Different in that there seemed to be more stiffness and less range of movement. The only way I can easily describe, it was 'stuck'. Whichever direction I wanted to move it I couldn't quite achieve the same effect as on the left 'freer' hip.
Earlier this year I completed a course which involved a much deep understanding of the body and how it moves as a whole. An entire unit of connectivity. Not a unit of different parts which do different things but one that achieves movement as a combination of multiple parts working together. Enter - Anatomy Trains by Thomas Myers. This way of thinking wasn't completely foreign to me but it did add another layer of interpretation of movement or more precisely a newer lens to view the body through.
The premise is that the body has layers of connective tissue (fascia) which surround our joints, muscles and organs helping to keep them all in place. In areas that we use a lot, additional connective tissue will grow to assist with the forces being put through these parts of the body. In areas where less force is used there will be less connective tissue. The body adapts to the stimulus we give it.
This connective tissue enables structure and movement to be made all over the body. It adapts very quickly but changes very slowly. By that I mean you can create a greater range of movement in a particular area of the body in a flash but for that to remain it will take longer for the connective tissue to adapt to that new range over the long term. This is where repetition comes in. The more we do something a certain way the move the fascia learns this new movement and adapts accordingly. Think poor posture V. Good posture. Generally speaking you see more poor posture in older people, due to time in that posture, than younger - although now a days this seems to be changing with devices being attached to every kids hands - another story!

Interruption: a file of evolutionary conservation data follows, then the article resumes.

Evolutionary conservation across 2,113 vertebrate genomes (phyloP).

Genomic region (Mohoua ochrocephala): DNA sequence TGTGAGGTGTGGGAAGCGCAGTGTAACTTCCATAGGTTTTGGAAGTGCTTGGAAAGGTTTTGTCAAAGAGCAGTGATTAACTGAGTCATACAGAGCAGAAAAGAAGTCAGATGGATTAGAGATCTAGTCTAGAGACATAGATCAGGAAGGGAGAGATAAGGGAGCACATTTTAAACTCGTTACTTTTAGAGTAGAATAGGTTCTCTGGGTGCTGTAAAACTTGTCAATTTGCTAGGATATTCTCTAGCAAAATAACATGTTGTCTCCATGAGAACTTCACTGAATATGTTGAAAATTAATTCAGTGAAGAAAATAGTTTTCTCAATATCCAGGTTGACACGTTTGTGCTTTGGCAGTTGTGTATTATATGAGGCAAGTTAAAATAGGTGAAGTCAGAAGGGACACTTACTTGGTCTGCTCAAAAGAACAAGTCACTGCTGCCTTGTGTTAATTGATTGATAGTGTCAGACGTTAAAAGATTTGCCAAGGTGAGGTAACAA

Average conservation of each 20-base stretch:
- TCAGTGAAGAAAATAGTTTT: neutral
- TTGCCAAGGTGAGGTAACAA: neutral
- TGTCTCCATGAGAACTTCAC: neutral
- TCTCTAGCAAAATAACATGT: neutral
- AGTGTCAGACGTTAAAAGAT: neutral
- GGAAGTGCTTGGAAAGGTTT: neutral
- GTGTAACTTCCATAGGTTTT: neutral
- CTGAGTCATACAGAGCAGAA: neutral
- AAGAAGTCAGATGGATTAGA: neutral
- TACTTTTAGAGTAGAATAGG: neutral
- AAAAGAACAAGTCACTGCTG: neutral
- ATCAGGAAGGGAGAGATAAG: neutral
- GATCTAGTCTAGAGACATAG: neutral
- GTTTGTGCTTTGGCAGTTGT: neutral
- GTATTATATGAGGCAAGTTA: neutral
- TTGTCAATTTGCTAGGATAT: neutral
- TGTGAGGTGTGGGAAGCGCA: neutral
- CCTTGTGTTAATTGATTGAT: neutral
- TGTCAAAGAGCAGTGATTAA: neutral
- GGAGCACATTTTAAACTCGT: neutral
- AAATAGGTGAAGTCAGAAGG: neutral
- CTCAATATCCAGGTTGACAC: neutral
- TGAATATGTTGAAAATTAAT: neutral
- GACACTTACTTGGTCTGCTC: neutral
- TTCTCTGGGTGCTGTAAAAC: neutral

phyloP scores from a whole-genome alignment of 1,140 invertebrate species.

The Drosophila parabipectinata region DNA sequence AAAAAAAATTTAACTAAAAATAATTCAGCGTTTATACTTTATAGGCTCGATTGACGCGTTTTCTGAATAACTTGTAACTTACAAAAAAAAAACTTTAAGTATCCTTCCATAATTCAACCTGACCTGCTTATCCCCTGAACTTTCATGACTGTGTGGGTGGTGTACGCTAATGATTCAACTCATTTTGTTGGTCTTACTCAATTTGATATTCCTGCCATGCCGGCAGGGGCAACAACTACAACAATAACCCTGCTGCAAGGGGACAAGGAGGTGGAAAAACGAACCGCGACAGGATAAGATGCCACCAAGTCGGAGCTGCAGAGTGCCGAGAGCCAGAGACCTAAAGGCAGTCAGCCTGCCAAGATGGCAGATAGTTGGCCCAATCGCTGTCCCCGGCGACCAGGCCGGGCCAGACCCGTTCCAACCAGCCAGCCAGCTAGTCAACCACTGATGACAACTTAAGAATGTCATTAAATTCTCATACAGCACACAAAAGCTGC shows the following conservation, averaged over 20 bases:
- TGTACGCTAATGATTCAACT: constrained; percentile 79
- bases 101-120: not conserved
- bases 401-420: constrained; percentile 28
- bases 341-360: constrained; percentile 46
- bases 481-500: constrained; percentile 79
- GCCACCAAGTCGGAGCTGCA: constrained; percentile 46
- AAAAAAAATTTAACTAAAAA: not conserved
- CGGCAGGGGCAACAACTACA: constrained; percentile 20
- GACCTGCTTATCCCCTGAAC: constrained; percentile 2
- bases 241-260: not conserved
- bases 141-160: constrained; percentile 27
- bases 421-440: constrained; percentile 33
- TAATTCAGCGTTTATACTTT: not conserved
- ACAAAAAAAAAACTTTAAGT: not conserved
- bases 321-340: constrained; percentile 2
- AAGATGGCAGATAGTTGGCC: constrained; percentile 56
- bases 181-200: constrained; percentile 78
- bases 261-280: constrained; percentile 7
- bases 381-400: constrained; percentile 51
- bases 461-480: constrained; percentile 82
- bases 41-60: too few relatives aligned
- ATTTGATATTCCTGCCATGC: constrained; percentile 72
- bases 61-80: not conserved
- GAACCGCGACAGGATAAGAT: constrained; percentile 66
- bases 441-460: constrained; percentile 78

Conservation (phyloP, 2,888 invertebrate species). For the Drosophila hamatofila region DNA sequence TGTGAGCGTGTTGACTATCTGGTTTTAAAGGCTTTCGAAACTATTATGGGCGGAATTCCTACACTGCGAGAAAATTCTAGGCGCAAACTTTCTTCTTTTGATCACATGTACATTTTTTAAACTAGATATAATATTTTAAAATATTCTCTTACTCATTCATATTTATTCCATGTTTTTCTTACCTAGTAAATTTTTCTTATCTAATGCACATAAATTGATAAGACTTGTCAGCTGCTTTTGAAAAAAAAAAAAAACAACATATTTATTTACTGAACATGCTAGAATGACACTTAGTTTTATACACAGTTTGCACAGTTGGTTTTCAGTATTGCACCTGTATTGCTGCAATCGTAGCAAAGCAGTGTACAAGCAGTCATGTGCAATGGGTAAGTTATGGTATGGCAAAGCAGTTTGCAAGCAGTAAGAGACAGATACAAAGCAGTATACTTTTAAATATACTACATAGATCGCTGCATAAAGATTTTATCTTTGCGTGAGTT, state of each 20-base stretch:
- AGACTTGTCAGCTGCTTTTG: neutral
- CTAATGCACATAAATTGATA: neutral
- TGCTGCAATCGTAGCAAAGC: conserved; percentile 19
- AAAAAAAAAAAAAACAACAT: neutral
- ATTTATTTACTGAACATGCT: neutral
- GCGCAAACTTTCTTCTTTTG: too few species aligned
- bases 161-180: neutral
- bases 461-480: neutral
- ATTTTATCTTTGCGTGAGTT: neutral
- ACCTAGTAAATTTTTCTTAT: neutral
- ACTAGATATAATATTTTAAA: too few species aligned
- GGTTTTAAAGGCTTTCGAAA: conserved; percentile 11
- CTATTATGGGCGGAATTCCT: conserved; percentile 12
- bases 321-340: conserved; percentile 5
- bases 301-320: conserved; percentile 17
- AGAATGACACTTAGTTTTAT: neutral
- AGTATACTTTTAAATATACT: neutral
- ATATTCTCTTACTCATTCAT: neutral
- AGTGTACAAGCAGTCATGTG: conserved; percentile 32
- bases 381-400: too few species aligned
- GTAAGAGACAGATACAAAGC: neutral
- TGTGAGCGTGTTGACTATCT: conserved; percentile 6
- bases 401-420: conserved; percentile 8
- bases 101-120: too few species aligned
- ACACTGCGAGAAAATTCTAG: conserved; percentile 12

BACK TO MY HIP!!
I am right side dominant. This was the first issue. My brain had learnt to over rely on my right side for activities I was doing. This lead to a laying down of extra tissue in the right hip region of my body. I was therefore reinforcing those incorrect patterns of my movement without even realising what I was doing!
The Deep Front Line (this is the aspect of my body that needed attention) was jammed. I couldn't move my hips into an extended position much at all. Hip extension would be similar to a hip bridge, lying on your back and pushing your hips into the air. Now imagine the same thing on your front. Kneeling and walking your hands out in front of you and letting your hips sink towards the ground - mine wouldn't!!!
Once I figured out the best way to free up my hips, they became more able to move this way I slowly managed to free them up and over time gain much more freedom in that right hip. All the manual therapies, massage that had gone before were short term fixes but the mobility work I did on that right hip has it back to where it was probably about 5-6 years ago! FREEDOM.....! I can do all the activities I have always done, but without the pain and restriction that often came afterwards, as the joint used to lock up and pin down the head of my femur into the hip joint.
If you have a joint that isn't happy or find you are getting restricted in your range of movement somewhere. There is hope. You can free it up and regain that range again. I work with lots of clients who want to move and move well but need to do this work first. Once the freedom and control along with the range of movement has been returned, the world is your oyster....